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Mumps Mumps is an infection caused by a type of virus called a paramyxovirus. It is very contagious and spread in saliva, the same way as a cold or flu. This means it can be caught from an infected person coughing, sneezing, etc. It can also be caught from touching infected objects – for example, door handles. ￼ ￼ Mumps virions are pleomorphic particles ranging from 100 to 600 nm in size, consisting of a helical ribonucleoprotein (RNP) core surrounded by a host cell–derived lipid envelope. The RNP consists of a single-stranded RNA (ssRNA) molecule coated by the viral nucleoprotein. The RNP appears to be a hollow tube with a unit length of approximately 1 mm, a diameter of 17 to 20 nm, and a central core of 5 to 6 nm. The viral host cell–derived envelope contains the viral glycoproteins that project 12 to 15 nm from the virion surface. ￼ Spreading and incubation period of Paramyxovirus The virus is acquired by respiratory droplets. It replicates in the nasopharynx and regional lymph nodes.After 12 to 25 days a viremia occurs, which lasts from 3 to 5 days. During the viremia, the virus spreads to multiple tissues, including the meninges, and glands such as the salivary, pancreas, testes, and ovaries.Inflammation in infected tissues leads to characteristic symptoms of parotitis and aseptic meningitis.The incubation period of mumps is 14 to 18 days (range, 14 to 25 days). History In the 5th century bc, Hippocrates described a mild epidemic illness associated with nonsuppurative swelling near the ears and, variably, with painful swelling of one or both testes. These descriptions of parotitis and orchitis, respectively, are the hallmarks of mumps virus (MuV) infection. The name mumps may derive from an old English verb that means to grimace, grin, or mumble. Hamilton, a physician of the late 18th century, is credited as being the first to associate central nervous system (CNS) involvement with mumps in his description of the neuropathology of a fatal case. Later studies would reveal MuV as a highly neurotropic agent and a leading cause of virus-induced aseptic meningitis and encephalitis. A number of laboratory investigations suggested that a filterable, transmissible agent was responsible for mumps. However, a viral etiology was not proven until 1935 when Johnson and Goodpasture, using bacteria-free parotid secretions, successfully transmitted the disease between monkeys and children and then back to naïve monkeys, fulfilling Koch’s postulates. The demonstration by Habel145 and Enders108 in 1945 that MuV could be isolated and propagated in embryonated eggs enabled the demonstration of the hemagglutinating, hemolytic, and neuraminidase properties of the virus, leading to the development of an inactivated vaccine in 1946 and to the first live virus vaccine in 1958. The introduction of tissue culture as a practical alternative for the propagation and study of the virus in 1948 was pivotal for advancing studies of the epidemiology and pathogenesis of the disease as well as the molecular biology of the virus, permitting the development of cell-based vaccines. Epidemiology at worldwide The mumps virus is present throughout the world and hence, risk of exposure to mumps outside the United States may be high. In many countries worldwide, mumps remains endemic. The mumps vaccine is in use in only 57% of countries belonging to the World Health Organization (WHO), predominantly those countries with more developed economies. Worldwide variations in the number of persons who receive the mumps vaccination make it difficult to estimate the number of cases. The incidence varies markedly from region to region. Causes of mumps Mumps is due to an infection by the mumps virus. It can be transmitted by respiratory secretions (e.g. saliva) from a person already affected with the condition. When contracting mumps, the virus travels from the respiratory tract to the salivary glands and reproduces, causing the glands to swell. Examples of how mumps can be spread include: Sneezing or coughing.Using the same cutlery and plates as an infected person.Sharing food and drink with someone who is infected.An infected person touching their nose or mouth and then passing it onto a surface that someone else may touch. Individuals infected with the mumps virus are contagious for approximately 15 days (6 days before the symptoms start to show, and up to 9 days after they start). What are risk factors for contracting mumps? Failure to vaccinate completely (two separate doses) with exposure to those with mumpsAge: The highest risk of contracting mumps is to a child between 2-12 years of age.Season: Outbreaks of mumps were most likely during the winter/spring seasons.Travel to high-risk regions of the world: Africa, general Indian subcontinent region, and Southeast Asia. These areas have a very low rate of immunization.Weakening immune system: either due to diseases (for example, HIV/AIDS, cancer) or medication (oral steroid use for more than two weeks, chemotherapy).Born before 1956: Generally, these individuals are believed to have experienced mumps infection in childhood. However, if they did not, they are at risk for adult mumps disease. Signs & Symptoms of Mumps The most common symptoms include: FeverHeadacheMuscle achesTirednessLoss of appetiteSwollen and tender salivary glands under the ears on one or both sides (parotitis) Symptoms typically appear 16-18 days after infection, but this period can range from 12-25 days after infection. Some people who get mumps have very mild or no symptoms, and often they do not know they have the disease. Most people with mumps recover completely in a few weeks. Notify your healthcare provider if you have any of the following: Swelling that lasts longer than seven daysHeadaches not relieved with medicationOngoing feverNausea and vomitingSwelling accompanied by redness or warmthDecreased hearingNeck stiffnessPain or swelling in testicles (male)Abdominal Pain Complications of mumps Complications are more frequent in adults than children, the most common are: Orchitis – testicles swell and become painful, this happens to 1 in 5 adult males with mumps. The swelling normally goes down within 1 week; tenderness can last longer than that. This rarely results in infertility.Oophoritis – ovaries swell and are painful; it occurs in 1 in 20 adult females. The swelling will subside as the immune system fights off the virus. This rarely results in infertility.Viral meningitis – this is one of the rarest of the common complications. It happens when the virus spreads through the bloodstream and infects the body’s central nervous system (brain and spinal cord).Inflamed pancreas (pancreatitis) – pain will be experienced in the upper abdomen; this occurs in 1 out of 20 cases and is usually mild.Electrocardiogram changes compatible with myocarditis are seen in 3%–15% of patients with mumps, but symptomatic involvement is rare. Complete recovery is the rule, but deaths have been reported. If a pregnant woman contracts mumps in the first 12-16 weeks of her pregnancy, she will have a slightly increased risk of miscarriage. Rarer complications of mumps include: Encephalitis – the brain swells causing neurological issues. In some cases, this can be fatal. This is a very rare risk factor and affects just 1 in 6,000 cases.Hearing loss – this is the rarest of all the complications affecting just 1 in 15,000.Other less common complications of mumps include arthralgia, arthritis, and nephritis. Tests and diagnosis of mumps Normally, mumps can be diagnosed by its symptoms alone, especially by examining the facial swelling. A doctor might also: Check inside the mouth to see the position of the tonsils – when infected with mumps, a person’s tonsils can get pushed to the side. Take the patient’s temperature.Take a sample of blood, urine, or saliva to confirm diagnosis.Take a sample of CSF (cerebrospinal fluid) from the spine for testing – this is usually only in severe cases. Treatment Because mumps is viral, antibiotics cannot be used to treat it, and at present, there are no anti-viral medications that can treat mumps. Current treatment can only help relieve the symptoms until the infection has run its course and the body has built up an immunity, much like a cold. In most cases, people recover from mumps within 2 weeks. Due to the viral nature of mumps, treatment focuses on decreasing symptoms. Eat soft, bland foods that do not require much chewing. Examples include oatmeal, bananas, pasta, potatoes, eggs, gelatin, cooked vegetables, applesauce and tender cooked meats.Avoid tart drinks and sour foods since they can irritate the swelling and cause pain. Examples of these include orange juice, salad dressing, and pickles.Apply heat or cold packs to the cheeks. Some people find warm compresses to be more soothing while others from cold compresses provide more pain relief.Use over-the-counter medication such as acetaminophen or ibuprofen to reduce fever and pain.Get extra rest and stay well hydrated with plenty of fluids such as water, Sprite, bouillon, milk and popsicles.If orchitis develops, treat this with bed rest, ice packs, ibuprofen and provide support to inflamed testicles by wearing tight fitting underwear or an athletic supporter. Prevention Immunisation given on-time is the best method of preventing mumps. The measles, mumps, rubella vaccine (MMR) is given as part of the immunisation schedule at 15 months and 4 years of age. No mumps-only vaccine is available in New Zealand.People with mumps are excluded from early childhood education, school and work until nine days after the appearance of swollen salivary glands to protect others from infection.Contacts of mumps cases, who are not immune to mumps e.g. those who are unvaccinated, are excluded from early childhood education, school and work until 25 days after the appearance of swollen glands in the last case they were in contact with.Anyone born after the 1990s would most probably have been given the MMR vaccine but, if unsure, it is always good to check with a doctor. MMR vaccine side effects Most people given the MMR vaccine do not suffer side effects, and the disease itself cannot be contracted from the vaccine. A small percentage might develop a rash or fever and possibly aches in their joints. Preventing the spread of mumps There are a number of precautions that help prevent the spread of infection; these are: Washing hands with water and soap frequently. ￼ Not going into work/school until 5 days after the symptoms start.Covering the nose and mouth with a tissue when sneezing or coughing.Dr. Shailendra Kawtikwar5 Likes14 Answers
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MND.. Motor Neuron Diseases(MNDs) are a Progressive Neurodegeneration that destroy Motor Neurons.. There are 2 types of Motor Neurons 1) Upper Motor Neurons 2) Lower Motor Neurons and other lowes motor neurons just attached to immediate bodies. The cells that control essential voluntary muscle activity namely speaking,walking,breathing,swalling. Generally messages from nerve cells in the Brain( called Upper Motor Neurons) are transmitted to nerve cells in the Brain Stem and Spinal Cord ( lower motor neurons) and from them to particular muscles. Upper Motor Neurons direct the Lower Motor Neurons and Lower Motor Neurons control movement in the arms,legs etc. When there are disruptions in the Spinals between the Lowest Motor Neurons and the muscles gradually weaken and may begin wasting away and developed uncontrolleble twitching called Fascination. And when disruptions of signals between Upper Motor Neurons and Lower Motor Neurons then rigidity takes place that is called Spasticity.. knee jerk and ankle jerk overactive and voluntary movement can be lost. treatment.... 1) Medorrhenum 200 one dose at seven days interval.. 2) Gelsemium 200 one dose in every morning.. 3) Physiotherapy.. Thank you.. Dr Anutosh Chakraborty.Dr. Anutosh Chakraborty10 Likes13 Answers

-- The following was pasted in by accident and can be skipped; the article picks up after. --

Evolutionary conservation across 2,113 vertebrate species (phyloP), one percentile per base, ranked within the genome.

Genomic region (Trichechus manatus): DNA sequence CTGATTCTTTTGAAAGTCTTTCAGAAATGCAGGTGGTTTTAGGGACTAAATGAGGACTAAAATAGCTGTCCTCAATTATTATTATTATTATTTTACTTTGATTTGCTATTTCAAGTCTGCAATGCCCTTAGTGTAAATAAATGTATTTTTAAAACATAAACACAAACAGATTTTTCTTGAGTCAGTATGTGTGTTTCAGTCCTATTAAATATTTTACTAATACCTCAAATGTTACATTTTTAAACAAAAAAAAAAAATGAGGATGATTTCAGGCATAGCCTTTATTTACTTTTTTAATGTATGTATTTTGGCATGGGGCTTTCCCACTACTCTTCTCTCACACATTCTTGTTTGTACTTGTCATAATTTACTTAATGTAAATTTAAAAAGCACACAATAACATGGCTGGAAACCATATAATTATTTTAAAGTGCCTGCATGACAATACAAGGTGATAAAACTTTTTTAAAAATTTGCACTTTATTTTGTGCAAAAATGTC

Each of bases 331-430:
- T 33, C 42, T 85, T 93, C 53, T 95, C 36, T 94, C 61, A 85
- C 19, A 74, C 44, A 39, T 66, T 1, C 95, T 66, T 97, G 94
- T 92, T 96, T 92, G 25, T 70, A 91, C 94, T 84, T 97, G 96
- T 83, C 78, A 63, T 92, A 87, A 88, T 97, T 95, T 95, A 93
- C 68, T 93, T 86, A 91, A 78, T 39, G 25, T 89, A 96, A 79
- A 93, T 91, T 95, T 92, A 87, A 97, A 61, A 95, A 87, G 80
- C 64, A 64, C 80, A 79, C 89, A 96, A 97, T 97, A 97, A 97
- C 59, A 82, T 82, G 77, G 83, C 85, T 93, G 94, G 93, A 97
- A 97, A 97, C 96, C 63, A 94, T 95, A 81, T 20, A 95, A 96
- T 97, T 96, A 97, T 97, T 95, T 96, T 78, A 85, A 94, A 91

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Neuro-otological syndromes for the neurologist :-- ---------------------------------------------------------------- Neurologists may be tempted to regard deafness as “somebody else’s problem”—generally the cause will lie within the remit of an ear, nose, and throat (ENT) specialist. While such an approach is often reasonable, there are a number of circumstances in which knowledge of deafness and the syndromes with which it can be associated can take on real importance. Neurologists need to structure their thinking about loss of hearing and be aware of the neurological syndromes that may present with deafness as a component. The complaint can thus be used as “part of the puzzle” when constructing a differential diagnosis in the neurology clinic, and acknowledged and referred to an ENT colleague when the problem is non-neurological. CAUSES OF HEARING LOSS Hearing is the result of complex processes involving the structure of the ear, the function of the inner ear and vestibulum, and the function of the auditory nerve. Peripheral hearing loss can be divided into two main categories, which may co-exist in the same patient. Conductive hearing loss is caused by failure of sound conduction from the environment to the inner ear, and is usually due to problems in the external ear, eardrum, tympanic membrane or middle ear. Common causes include malformations, middle ear infections, trauma causing disruption of the eardrum or middle ear, and stiffness of the eardrum or middle ear bones (otosclerosis). Sensorineural hearing loss (SNHL) is the result of disorders of the inner sensory apparatus. It can be caused by problems in the inner ear, cochlea, auditory nerve, or auditory nerve nucleus. Although some “neurological” diseases are associated with conductive hearing loss, generally neurological causes are sensorineural. Peripheral neurological causes of SNHL are listed in table 1. The text and tables that follow expand on the categories in table 1, highlighting particularly the syndromic diseases and patterns that can include hearing loss. Central hearing loss (or disorders of central auditory processing) are dealt with in the second section of this article. Table 1 Peripheral neurological sensorineural hearing loss GENETIC Syndromic A number of different causes of genetically inherited deafness are syndromically recognisable.1 Most present in children, and examples are given below: Alport syndrome—renal failure, SNHL, and retinopathy presenting in the first decade. Treacher-Collins syndrome—An autosomal dominant disorder of craniofacial development, causing external ear abnormalities, atresia of external auditory canals and malformation of ossicles (and therefore conductive deafness), downward sloping palpebral fissures, eyelid colobomas, mandible hypoplasia and cleft palate. Pendred syndrome—An autosomal recessive disorder consisting of SNHL and diffuse thyroid enlargement. Causes about 5% of childhood deafness Usher syndrome—A congenital disease causing sensorineural deafness and vestibular disorder. Progressive retinitis pigmentosa and ataxia begin in late childhood or adolescence. Sometimes patients have learning difficulties, cataracts and glaucoma. Waardenburg’s syndrome—An auditory–pigmentary syndrome causing congenital SNHL which is observed at all ages. Absence of melanocytes from the skin, hair, and eyes causes pigmentary abnormalities. Dystopia canthorum (lateral displacement of the inner canthus of each eye) and arm abnormalities may be seen. The major genetic syndromic cause of deafness likely to present to adult neurologists is neurofibromatosis type 2. Neurofibromatosis type 2 (NF2) Neurofibromatosis type 2 (NF2) is an autosomal dominant disorder caused by inactivating mutations of the NF2 gene. It is much less common than neurofibromatosis type 1, accounting for 5–10% of neurofibromatosis cases. Historically the two conditions have been grouped together (“von Recklinghausen disease” or “multiple neurofibromatosis”), chiefly because café-au-lait spots and peripheral nerve tumours can occur in either. In the 1980s the greater morbidity and mortality in NF2, the mapping of the NF2 gene to chromososme 22, and the appreciation that acoustic neuromas are absent in NF1, culminated in the consensus opinion that the two conditions were distinct. Approximately half of diagnosed patients have no family history and are presumed to represent new mutations. Clinically NF2 comprises the development of nervous system tumours, ocular abnormalities, and skin tumours. Various diagnostic criteria have emerged, with the “Manchester” criteria2 being shown to be the most sensitive. MANCHESTER CLINICAL DIAGNOSTIC CRITERIA FOR NF2 Note: “any two” means two individual tumours or cataracts. Bilateral vestibular schwannomas First degree family relative with NF2 and unilateral vestibular schwannoma or any two of the following: meningioma, schwannoma, glioma, neurofibroma, posterior subcapsular lenticular opacities Unilateral vestibular schwannoma and any two of the following: meningioma, schwannoma, glioma, neurofibroma, posterior subcapsular lenticular opacities Multiple meningiomas (two or more) and unilateral vestibular schwannoma or any two of the following: schwannoma, glioma, neurofibroma, cataract. Vestibular schwannomas (usually, but not always, bilateral) occur in ∼95% of adult patients with NF2 (fig 1A,B). Mean age at onset is 22 years, and it is rare to present after the age of 50 years. Presentation is usually with tinnitus, alteration in hearing or vestibular symptoms attributable to vestibular schwannoma, but in the 18% of patients that present in childhood, initial symptoms of a meningioma, spinal or cutaneous tumour are more common. The best predictor of mortality is age at diagnosis. Other important predictors are the presence of intracranial meningiomas, the type of constitutional NF2 mutation, and the type of treatment centre.3 In general people with constitutional nonsense or frameshift mutations have severe disease, those with missense mutations, in-frame deletions, or large deletions have mild disease, and those with splice site mutations have variable disease severity.4 Multiple NF2 patients in the same family often have similar disease severity, but specific disease features and disease progression can differ even between monozygotic twins with NF2. In families with early onset neurofibromatosis 2, screening should probably begin in childhood, and if magnetic resonance imaging (MRI) shows no evidence of schwannoma at 30 years, the likelihood of gene inheritance is considered remote. Vestibular schwannoma growth rates are extremely variable. Opinions about management once they are detected remain controversial and are still evolving. Some NF2 patients with unilateral vestibular schwannomas, and a subgroup with bilateral tumours that progress slowly, may be asymptomatic or have mild or stable symptoms for a long time. Such patients, if MRI shows no change in the size of the tumour, can be clinically and radiologically observed. However, vestibular schwannomas in NF2 are generally more invasive than isolated schwannomas (fig 1C,D). Both microsurgery and radiation treatment have a role in management. Patients with NF2 should be referred to specialty treatment centres to be managed by a multidisciplinary team expert in their disorder.3,4 The large majority of patients with NF2 develop substantial or total deafness. Some develop blindness from progression of the subcapsular lens opacities to cataracts, or morbidity from other tumours. Mortality from NF2 is high, the mean age at death being around 40 years, with a mean survival after diagnosis of 15 years.2 Death usually occurs from progressive growth of vestibular schwannomas causing increased intracranial pressure from brainstem displacement. Non-syndromic The most common forms of genetic deafness are non-syndromic.5 Inheritance is usually in an autosomal recessive pattern. Both X linked and dominant forms occur, but autosomal recessive inheritance accounts for more than 75% of childhood pre-lingual deafness. The most recent data on genetic loci can be obtained at the Hearing Loss Homepage (www.uia.ac.be/dnalab/hhh/). MITOCHONDRIAL Mitochondria derive from the ovum and, as a general rule, mitochondrial mutations are passed via the female pedigree. Pathogenic mutations affect a proportion of the mitochondrial genome, and mutant and wild type mitochondria coexist in the same cell, a situation known as heteroplasmy. A minimum number of mutant mitochondria must be present before a tissue exhibits signs of dysfunction, and the threshold for disease is lower in cell types dependent on high degrees of oxidative phosphorylation, such as brain, skeletal muscle, heart and endocrine organs. Heteroplasmy and the threshold effect partly explain the degree of phenotypic heterogeneity seen in this group of conditions, and the relatively poor correlation between genotype and phenotype. MITOCHONDRIAL SYNDROMIC Syndromic hearing impairment secondary to mitochondrial mutations occurs most commonly in MELAS (mitochondrial encephalomyopathy, lactic acidosis and stroke-like episodes), MERRF (myoclonic epilepsy with ragged red fibres) and Kearns-Sayre syndrome (KSS). The clinical features of these disorders are summarised in table 2. The mitochondrial mutation found in MELAS (3243A to G) is also found in maternally inherited diabetes and deafness (MIDD), in which progressive SNHL is associated with young onset diabetes mellitus. Table 2 Clinical features of mitochondrial syndromes associated with deafness MITOCHONDRIAL NON-SYNDROMIC It is uncertain why the mitochondrial mutations resulting in non-syndromic hearing loss preferentially affect hearing. Five such mutations have been described: 1555A to G, 7445A to G, 7472insC, 7510T to C, and 7511T to C.6 Carriers of the 1555A to G mutation are susceptible to hearing impairment after aminoglycoside antibiotics, even at normal therapeutic levels. The 7472insC mutation results in a phenotypic spectrum ranging from progressive SNHL as the sole manifestation to a severe neurological syndrome associated with ataxia, dysarthria, or rarely myoclonus. Affected members of the same pedigree may have different levels of phenotypic expression, emphasising the importance of an accurate family history. DIAGNOSING MITOCHONDRIAL DISEASE Diagnosis of mitochondrial disease may be a straightforward process of pattern recognition and appropriate investigation. However, heteroplasmy and the threshold effect result in great variation in phenotype within the tissues of individual patients, and within different individuals of the same family. Most mitochondrial syndromes present before the age of 40 years. A detailed general medical history may reveal the presence of diabetes, hypoparathyroidism, cardiomyopathy, cardiac conduction block, or pancreatic dysfunction. Family history is crucial, concentrating on the maternal pedigree, remembering that carriers may be oligo- or asymptomatic. Diseases secondary to mitochondrial deletions (for example, KSS) usually occur sporadically, and so a negative family history does not exclude the possibility of mitochondrial disease. Examination should note the presence of short stature and any evidence of psychomotor retardation, visual loss (cortical blindness, optic atrophy, retinitis pigmentosa), ptosis, ophthalmoplegia, SNHL, myopathy, neuropathy, or movement disorders such as myoclonus or dystonia. Blood tests should include a blood count, electrolytes (renal tubular acidosis may occur in KSS and MELAS) and creatine kinase (which may be elevated). Serum lactate and pyruvate are often elevated at rest and increase further on modest exercise. Cerebrospinal fluid (CSF) examination may reveal elevated protein in KSS and MERRF, although this rarely exceeds 1 g/l. An ECG may show the pre-excitation of Wolff-Parkinson-White syndrome in MERRF and cardiac conduction block in KSS. An electroencephalogram (EEG) may demonstrate epileptiform discharges in MERRF and MELAS. MRI of the brain may demonstrate high signal lesions on T2 weighted scans in MELAS, especially posteriorly and characteristically not corresponding to the territory of a single major vessel. Calcification of the basal ganglia may be seen in all mitochondrial syndromes. KSS may be associated with a leucoencephalopathy, whereas atrophy is a more common finding in MERRF. Nerve conduction studies and electromyography (EMG) may demonstrate myopathy and/or a neuropathy, which is usually axonal. Muscle biopsy may demonstrate ragged red fibres when stained with modified Gomori trichrome. Staining with cytochrome c oxidase (COX) is negative in MERRF and KSS, but most ragged red fibres stain positively in MELAS. A further characteristic feature of MELAS on muscle biopsy is the overabundance of mitochondria in smooth muscle and endothelial cells of intramuscular blood vessels. Molecular genetic testing is available for common mitochondrial mutations. In the case of MERRF and MELAS, the mutation can be detected from blood leucocytes. Heteroplasmy results in varying tissue distribution of mutated mitochondrial DNA, and so in patients presenting with only a few symptoms of MERRF or MELAS, the mutation may be undetectable in leucocytes, and may only be detected in other tissues such as cultured skin fibroblasts, oral mucosa, or (most reliably) skeletal muscle. The deletion associated with KSS is only observed in muscle mitochondria, and therefore cannot be detected in lymphocytes or fibroblasts. DISORDERS WITH INDIRECT MITOCHONDRIAL INVOLVEMENT Other disorders causing deafness may be associated indirectly with mitochondrial dysfunction, although the precise mechanism remains controversial. Cytosolic proteins are imported into mitochondria by means of mitochondrial tagging signals. One mutation of the mitochondrial protein importation mechanism has been described which results in Mohr-Tranebjaerg syndrome, an X linked recessive disorder causing progressive SNHL, dystonia, and psychiatric symptoms.7 Friedreich’s ataxia, in which deafness is an occasional feature, is caused by an expansion of GAA trinucleotide repeats in the FRDA gene encoding frataxin. Frataxin is targeted to mitochondria and has a role in iron homeostasis. Mitochondrial dysfunction may be a final common pathogenic mechanism in these conditions. AUTOIMMUNE Immune mediated inner ear disease (IMIED) is a well recognised presentation of systemic autoimmune disease, but has an uncertain pathogenesis. Animal experiments have refuted the traditional concept of the inner ear being an “immunologically privileged” site, and in 1979 a series of patients with bilateral progressive SNHL responsive to steroids was described.8 However, evidence for specific autoimmunity is indirect, being chiefly derived from clinical observations of SNHL in systemic autoimmune disease, and steroid responsiveness in patients with otherwise unexplained hearing loss.9 Autoimmunity has since been proposed as an aetiologic factor in other disorders originally thought to have an alternative pathogenesis—for example, Ménière’s disease (see Luxon, p iv45). IMIED characteristically presents subacutely over weeks to months, though can be either insidious (over years) or sudden. It tends to be progressive, but may fluctuate, and hearing loss tends to involve high frequencies. It is bilateral in most cases, though generally asymmetric and asynchronous, weeks or months separating involvement of the two sides. Other vestibulo-auditory symptoms are common including aural fullness, tinnitus, lightheadedness, and vertigo, and this can lead to confusion with Ménière’s disease. Underlying systemic autoimmune disease is common, but hearing loss may be its presenting feature. Like other autoimmune disorders, prevalence is highest in middle aged females. Table 3 lists the common systemic autoimmune diseases with which IMIED is associated, and provides diagnostic pointers for each.10 An audiogram is useful to detect high frequency hearing loss that may be asymmetric as well as being useful in monitoring treatment response; exclusion of syphilis is important since it can present in a similar fashion. Routine laboratory tests are often normal—serum testing for antibodies to a non-organ specific 68-kD antigen has proved the most specific diagnostic test, but is not readily available, and the relation of these antibodies to disease pathogenesis and course requires further definition. Table 3 Autoimmune syndromes associated with hearing loss IMIED is an important diagnosis to consider because it is reversible. While clinical history and context remain the cornerstones of diagnosis, the other essential feature that separates IMIED from other causes of SNHL is steroid responsiveness—the hearing loss should improve with treatment, and deteriorate on discontinuation of treatment. Steroids are managed in the same way as other autoimmune conditions, and plasmapheresis can be used as an alternative or an adjunct. Many experts add cyclophosphamide or methotrexate if patients deteriorate or demonstrate a partial response.10 Azathioprine may be useful as a steroid sparing agent. The anticipated outcome without treatment is sensorineural deafness, but patients who are non-responders should not be subjected to increasingly aggressive immunosuppression. Those who respond to treatment have a course often characterised by fluctuation, with relapses occurring on steroid reduction, and many may require long term immunosuppression. Prognosis for hearing is good in responders. Metabolic There are several inherited disorders of metabolism associated with deafness, many of which have additional neurological features. These conditions are described in an extensive review by Konigsmark,11 and only a few illustrative examples will be discussed further here. Refsum’s disease Refsum’s disease is an autosomal recessive disorder characterised by defective peroxismal α oxidation of phytanic acid. As a result, patients are unable to metabolise phytanic acid, resulting in an accumulation in tissues. Symptoms begin in late childhood, adolescence, or early adult life. Hearing loss is a common association, although the cardinal clinical features are retinitis pigmentosa, cerebellar signs, and chronic polyneuropathy. The sensorimotor neuropathy is distal and symmetric, and affects the lower limbs more than the arms. Reflexes are lost and all sensory modalities are affected. Nerves may or may not be palpably enlarged. Neurophysiology shows slowed motor nerve conduction velocities. Cardiomyopathy and ichthyosis (especially on the shins) are common. Anosmia and night blindness may precede the cardinal clinical features by many years. Investigations demonstrate a raised CSF protein, and all patients have greatly elevated serum concentrations of phytanic acid. Phytanic acid α oxidase activity can be measured in cultured fibroblasts. Untreated, the disease is steadily progressive, although there may be periods of apparent deterioration or remission. The importance of considering the diagnosis of Refsum’s disease is that when dietary phytanic acid is reduced, the progression of the disease is arrested and indeed some clinical improvement may occur. Plasmapheresis at the time of diagnosis may also be useful to accelerate clinical improvement. Mucopolysaccharidoses Deafness may also be a prominent feature of the mucopolysaccharidoses, disorders in which lysosomal enzyme deficiencies result in the tissue accumulation and increased urinary excretion of mucopolysaccharides. These conditions present in childhood and six syndromes are recognised, of varying severity. Clinical features typically include coarse facies, corneal clouding, organomegaly, bone and joint abnormalities, short stature, and in some cases psychomotor retardation. The diagnosis is suggested by the findings of vacuolated lymphocytes on blood film and the accumulation of glycosaminoglycans in the urine. There is some clinical overlap with the mucolipidoses, lysosomal storage disorders, and glycoprotein storage diseases (for example, mannosidosis). Definitive diagnosis rests on specific enzyme assays in leucocytes or cultured skin fibroblasts. Miscellaneous Neurosarcoidosis In the largest series to date, 72% of patients with neurosarcoidosis presented with cranial nerve palsies, optic nerve palsies forming the majority.12 However, eighth nerve palsy causing auditory or vestibular impairment occurred in 6% of cases, and deafness occurred in 7% of cases in one of the earliest series.13 Granulomatous vasculitis may lead to ischaemia or granulomatous infiltration may cause nerve compression. Clues include cervical adenopathy, skin lesions, parotid swelling, and abnormal chest x ray. Susac syndrome This is a rare syndrome comprising the clinical triad of encephalopathy, retinopathy, and hearing loss, largely in women. SNHL is often the presenting feature, but may be subclinical, only becoming evident on an audiogram. It may be unilateral or bilateral, and often presents in conjunction with vestibular symptoms or tinnitus. The retinopathy consists of multiple retinal branch occlusions, and the encephalopathy has both cognitive (memory disturbance) and psychiatric components. Pathology of involved structures points to a non-inflammatory vasculopathy. Anti-inflammatory and antiplatelet strategies are sometimes employed, but the disease often fluctuates initially then becomes self limiting. Superficial siderosis Superficial siderosis is a rare disorder that causes SNHL in association with slowly progressive cerebellar ataxia. Pyramidal signs may also be present, and dementia and bladder disturbance occur in some cases. There has been controversy regarding the aetiology of superficial siderosis, since it was initially hypothesised to be secondary to a metabolic disease analogous to haemochromatosis, but it is now accepted that it is caused by chronic subarachnoid haemorrhage. The diagnosis is often not suspected clinically, but the appearances on T2 weighted MRI are striking, showing a black rim (haemosiderin) around posterior fossa structures and cerebral sulci (fig 2). Disorders of central auditory processing There are inherent difficulties in the diagnosis and classification of the central auditory processing disorders: separating a specific difficulty with “complex sound processing” from a peripheral hearing or language disorder, which will often co-exist in the same patient, is fraught with uncertainty. These disorders cause problems with detecting the pattern in sound in one or more of four dimensions (frequency, time, amplitude, and space), at a lower cognitive level than a language disorder, but at a higher level than peripheral hearing loss.14 Many developmental presentations have been described in children and will not be considered here. In adults, specific syndromes are recognised, but are often masked by variability in clinical presentation. The common causes are stroke, head injury, and brain tumours. Comprehension, reading, and writing are preserved in “pure” syndromes, in which there is no co-existent aphasia. Cortical deafness This can be defined as the loss of the perception of sound caused by cortical damage. The patient normally presents with deafness. The contribution of attentional deficits is often difficult to assess, and inconsistency in response to sounds is a common feature. Usually there are abnormalities on audiometry, but patients have normal brainstem auditory evoked potentials. Cortical deafness is caused by bilateral lesions affecting the superior temporal gyrus: most reported cases have involved damage to the primary auditory area in Heschl’s gyrus bilaterally. The most common pathology is bilateral temporal lobe stroke, normally occurring in a stepwise fashion. Auditory agnosias An agnosia is a failure to recognise an environmental stimulus, despite intact sensory function. Patients with auditory agnosias have disordered perception of certain sounds (those with a complex structure) in the presence of preserved hearing. Such sounds include speech (“pure word deafness”), music (“amusia”) and environmental sounds (“environmental sound agnosia”). There is often pronounced overlap between the specific auditory agnosia syndromes—patients with word deafness generally exhibit some non-verbal auditory agnosia as well—supporting the hypothesis that the problem lies in being able to appreciate the pattern of sound in time and space at an intermediate level. Auditory perception is commonly tested with batteries of words, environmental stimuli and music, and most studies make no attempt to categorise the perception of simple patterned sounds, thus making clear distinction from higher cognitive disorders difficult. The picture may be further complicated by a degree of peripheral or cortical deafness, but there are several reported cases in which audiometry was normal.14 Brain stem auditory evoked potentials are normal. Again, pathology is usually vascular, and usually bilateral, with the superior temporal lobes being the site of damage. The left hemisphere appears to have greater participation in processing speech, and the right hemisphere has greater participation in processing non-speech acoustic signals. This observation has been supported recently by functional MRI data, which suggest that the right anterior superior temporal gyrus may respond more strongly to non-speech verbal sounds, while the same area on the left is more specific to speech sounds.15 Cortical auditory disorders tend to persist, and treatment is directed at the specific deficit in auditory perception. Patient and carer education is a key factor.Dr. Ved Srivastava1 Like3 Answers